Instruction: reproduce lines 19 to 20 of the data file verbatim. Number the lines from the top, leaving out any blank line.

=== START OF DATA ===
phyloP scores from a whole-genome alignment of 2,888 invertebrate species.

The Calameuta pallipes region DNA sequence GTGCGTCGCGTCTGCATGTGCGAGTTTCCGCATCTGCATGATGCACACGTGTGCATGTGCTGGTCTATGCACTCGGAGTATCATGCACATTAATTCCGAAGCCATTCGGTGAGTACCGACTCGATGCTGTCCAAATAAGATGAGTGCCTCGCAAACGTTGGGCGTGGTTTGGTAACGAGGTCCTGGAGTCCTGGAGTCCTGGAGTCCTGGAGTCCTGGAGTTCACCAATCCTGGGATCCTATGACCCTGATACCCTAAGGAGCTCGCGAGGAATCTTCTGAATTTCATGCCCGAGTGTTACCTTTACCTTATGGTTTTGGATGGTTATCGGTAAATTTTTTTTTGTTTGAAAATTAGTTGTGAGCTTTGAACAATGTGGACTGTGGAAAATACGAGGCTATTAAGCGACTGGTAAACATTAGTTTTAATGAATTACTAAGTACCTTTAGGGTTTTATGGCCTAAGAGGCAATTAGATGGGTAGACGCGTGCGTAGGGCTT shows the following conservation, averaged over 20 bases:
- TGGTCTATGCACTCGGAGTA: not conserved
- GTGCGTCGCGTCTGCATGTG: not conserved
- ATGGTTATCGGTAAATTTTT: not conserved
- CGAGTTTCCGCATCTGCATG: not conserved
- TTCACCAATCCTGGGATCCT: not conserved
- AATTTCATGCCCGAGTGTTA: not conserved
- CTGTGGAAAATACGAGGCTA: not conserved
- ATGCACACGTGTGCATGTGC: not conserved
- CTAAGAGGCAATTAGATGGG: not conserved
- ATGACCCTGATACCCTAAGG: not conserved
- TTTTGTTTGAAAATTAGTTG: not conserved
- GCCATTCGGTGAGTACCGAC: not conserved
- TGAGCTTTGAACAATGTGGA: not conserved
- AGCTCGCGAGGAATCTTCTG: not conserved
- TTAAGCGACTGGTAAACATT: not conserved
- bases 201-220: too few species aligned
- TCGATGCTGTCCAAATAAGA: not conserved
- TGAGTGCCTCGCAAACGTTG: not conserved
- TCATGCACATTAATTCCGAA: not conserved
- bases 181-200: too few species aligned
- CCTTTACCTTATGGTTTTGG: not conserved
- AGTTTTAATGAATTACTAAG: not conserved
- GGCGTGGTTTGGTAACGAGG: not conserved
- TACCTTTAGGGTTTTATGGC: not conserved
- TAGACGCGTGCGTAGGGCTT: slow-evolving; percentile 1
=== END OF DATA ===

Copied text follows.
- TCGATGCTGTCCAAATAAGA: not conserved
- TGAGTGCCTCGCAAACGTTG: not conserved